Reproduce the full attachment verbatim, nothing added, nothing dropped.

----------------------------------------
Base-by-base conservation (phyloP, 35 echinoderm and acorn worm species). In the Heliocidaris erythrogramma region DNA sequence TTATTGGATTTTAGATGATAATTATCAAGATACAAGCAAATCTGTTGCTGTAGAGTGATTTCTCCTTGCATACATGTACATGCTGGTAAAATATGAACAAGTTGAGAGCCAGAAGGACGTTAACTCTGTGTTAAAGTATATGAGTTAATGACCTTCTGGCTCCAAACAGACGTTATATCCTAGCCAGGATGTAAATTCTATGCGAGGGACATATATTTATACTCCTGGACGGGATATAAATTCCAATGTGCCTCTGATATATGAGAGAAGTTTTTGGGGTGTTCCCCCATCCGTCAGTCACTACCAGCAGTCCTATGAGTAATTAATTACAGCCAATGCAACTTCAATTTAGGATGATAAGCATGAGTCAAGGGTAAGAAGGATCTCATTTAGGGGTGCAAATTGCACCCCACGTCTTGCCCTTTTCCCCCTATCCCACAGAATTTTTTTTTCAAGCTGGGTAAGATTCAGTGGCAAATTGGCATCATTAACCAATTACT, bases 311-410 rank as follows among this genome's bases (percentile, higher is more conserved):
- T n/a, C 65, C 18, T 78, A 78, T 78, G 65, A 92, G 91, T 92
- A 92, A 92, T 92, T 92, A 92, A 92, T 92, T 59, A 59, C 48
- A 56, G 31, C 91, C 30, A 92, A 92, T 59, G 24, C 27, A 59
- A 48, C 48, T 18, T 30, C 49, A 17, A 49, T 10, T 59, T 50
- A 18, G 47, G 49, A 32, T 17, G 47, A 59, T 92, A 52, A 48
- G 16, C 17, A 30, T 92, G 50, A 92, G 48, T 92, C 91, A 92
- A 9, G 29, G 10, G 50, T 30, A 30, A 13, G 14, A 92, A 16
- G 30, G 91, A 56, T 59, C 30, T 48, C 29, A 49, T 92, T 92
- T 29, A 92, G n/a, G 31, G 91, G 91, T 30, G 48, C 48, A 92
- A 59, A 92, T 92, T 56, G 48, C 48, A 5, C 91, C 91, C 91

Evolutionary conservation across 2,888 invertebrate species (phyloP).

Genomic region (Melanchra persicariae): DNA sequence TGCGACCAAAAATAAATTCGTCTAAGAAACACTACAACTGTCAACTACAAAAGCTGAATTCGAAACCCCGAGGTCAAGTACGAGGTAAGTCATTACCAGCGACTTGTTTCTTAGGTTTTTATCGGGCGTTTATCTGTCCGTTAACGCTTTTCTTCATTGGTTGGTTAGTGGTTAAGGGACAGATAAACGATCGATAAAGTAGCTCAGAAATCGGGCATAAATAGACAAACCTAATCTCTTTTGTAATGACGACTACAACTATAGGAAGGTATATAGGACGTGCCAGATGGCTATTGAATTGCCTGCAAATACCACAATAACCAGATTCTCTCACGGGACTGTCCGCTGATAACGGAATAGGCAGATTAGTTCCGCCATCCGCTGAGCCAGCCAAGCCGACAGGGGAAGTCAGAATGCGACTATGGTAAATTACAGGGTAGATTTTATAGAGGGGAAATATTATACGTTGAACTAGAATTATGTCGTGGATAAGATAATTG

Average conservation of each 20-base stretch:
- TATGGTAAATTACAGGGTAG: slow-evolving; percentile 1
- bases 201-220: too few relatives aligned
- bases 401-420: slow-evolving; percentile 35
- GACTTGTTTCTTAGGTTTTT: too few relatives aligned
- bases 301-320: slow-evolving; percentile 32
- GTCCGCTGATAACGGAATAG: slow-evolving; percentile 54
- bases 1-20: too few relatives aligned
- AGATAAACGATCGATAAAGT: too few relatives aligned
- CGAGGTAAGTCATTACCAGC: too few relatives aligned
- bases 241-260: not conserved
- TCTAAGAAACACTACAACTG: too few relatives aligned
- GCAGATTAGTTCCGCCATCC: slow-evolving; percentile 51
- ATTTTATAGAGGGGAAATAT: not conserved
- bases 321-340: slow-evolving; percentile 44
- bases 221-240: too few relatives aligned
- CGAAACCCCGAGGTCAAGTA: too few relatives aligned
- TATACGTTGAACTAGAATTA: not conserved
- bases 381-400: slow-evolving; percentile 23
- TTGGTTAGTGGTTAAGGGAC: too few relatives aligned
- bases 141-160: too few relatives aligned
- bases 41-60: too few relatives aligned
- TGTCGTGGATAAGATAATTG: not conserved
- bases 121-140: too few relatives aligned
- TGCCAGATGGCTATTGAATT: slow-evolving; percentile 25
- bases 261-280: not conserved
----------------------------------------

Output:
Base-by-base conservation (phyloP, 35 echinoderm and acorn worm species). In the Heliocidaris erythrogramma region DNA sequence TTATTGGATTTTAGATGATAATTATCAAGATACAAGCAAATCTGTTGCTGTAGAGTGATTTCTCCTTGCATACATGTACATGCTGGTAAAATATGAACAAGTTGAGAGCCAGAAGGACGTTAACTCTGTGTTAAAGTATATGAGTTAATGACCTTCTGGCTCCAAACAGACGTTATATCCTAGCCAGGATGTAAATTCTATGCGAGGGACATATATTTATACTCCTGGACGGGATATAAATTCCAATGTGCCTCTGATATATGAGAGAAGTTTTTGGGGTGTTCCCCCATCCGTCAGTCACTACCAGCAGTCCTATGAGTAATTAATTACAGCCAATGCAACTTCAATTTAGGATGATAAGCATGAGTCAAGGGTAAGAAGGATCTCATTTAGGGGTGCAAATTGCACCCCACGTCTTGCCCTTTTCCCCCTATCCCACAGAATTTTTTTTTCAAGCTGGGTAAGATTCAGTGGCAAATTGGCATCATTAACCAATTACT, bases 311-410 rank as follows among this genome's bases (percentile, higher is more conserved):
- T n/a, C 65, C 18, T 78, A 78, T 78, G 65, A 92, G 91, T 92
- A 92, A 92, T 92, T 92, A 92, A 92, T 92, T 59, A 59, C 48
- A 56, G 31, C 91, C 30, A 92, A 92, T 59, G 24, C 27, A 59
- A 48, C 48, T 18, T 30, C 49, A 17, A 49, T 10, T 59, T 50
- A 18, G 47, G 49, A 32, T 17, G 47, A 59, T 92, A 52, A 48
- G 16, C 17, A 30, T 92, G 50, A 92, G 48, T 92, C 91, A 92
- A 9, G 29, G 10, G 50, T 30, A 30, A 13, G 14, A 92, A 16
- G 30, G 91, A 56, T 59, C 30, T 48, C 29, A 49, T 92, T 92
- T 29, A 92, G n/a, G 31, G 91, G 91, T 30, G 48, C 48, A 92
- A 59, A 92, T 92, T 56, G 48, C 48, A 5, C 91, C 91, C 91

Evolutionary conservation across 2,888 invertebrate species (phyloP).

Genomic region (Melanchra persicariae): DNA sequence TGCGACCAAAAATAAATTCGTCTAAGAAACACTACAACTGTCAACTACAAAAGCTGAATTCGAAACCCCGAGGTCAAGTACGAGGTAAGTCATTACCAGCGACTTGTTTCTTAGGTTTTTATCGGGCGTTTATCTGTCCGTTAACGCTTTTCTTCATTGGTTGGTTAGTGGTTAAGGGACAGATAAACGATCGATAAAGTAGCTCAGAAATCGGGCATAAATAGACAAACCTAATCTCTTTTGTAATGACGACTACAACTATAGGAAGGTATATAGGACGTGCCAGATGGCTATTGAATTGCCTGCAAATACCACAATAACCAGATTCTCTCACGGGACTGTCCGCTGATAACGGAATAGGCAGATTAGTTCCGCCATCCGCTGAGCCAGCCAAGCCGACAGGGGAAGTCAGAATGCGACTATGGTAAATTACAGGGTAGATTTTATAGAGGGGAAATATTATACGTTGAACTAGAATTATGTCGTGGATAAGATAATTG

Average conservation of each 20-base stretch:
- TATGGTAAATTACAGGGTAG: slow-evolving; percentile 1
- bases 201-220: too few relatives aligned
- bases 401-420: slow-evolving; percentile 35
- GACTTGTTTCTTAGGTTTTT: too few relatives aligned
- bases 301-320: slow-evolving; percentile 32
- GTCCGCTGATAACGGAATAG: slow-evolving; percentile 54
- bases 1-20: too few relatives aligned
- AGATAAACGATCGATAAAGT: too few relatives aligned
- CGAGGTAAGTCATTACCAGC: too few relatives aligned
- bases 241-260: not conserved
- TCTAAGAAACACTACAACTG: too few relatives aligned
- GCAGATTAGTTCCGCCATCC: slow-evolving; percentile 51
- ATTTTATAGAGGGGAAATAT: not conserved
- bases 321-340: slow-evolving; percentile 44
- bases 221-240: too few relatives aligned
- CGAAACCCCGAGGTCAAGTA: too few relatives aligned
- TATACGTTGAACTAGAATTA: not conserved
- bases 381-400: slow-evolving; percentile 23
- TTGGTTAGTGGTTAAGGGAC: too few relatives aligned
- bases 141-160: too few relatives aligned
- bases 41-60: too few relatives aligned
- TGTCGTGGATAAGATAATTG: not conserved
- bases 121-140: too few relatives aligned
- TGCCAGATGGCTATTGAATT: slow-evolving; percentile 25
- bases 261-280: not conserved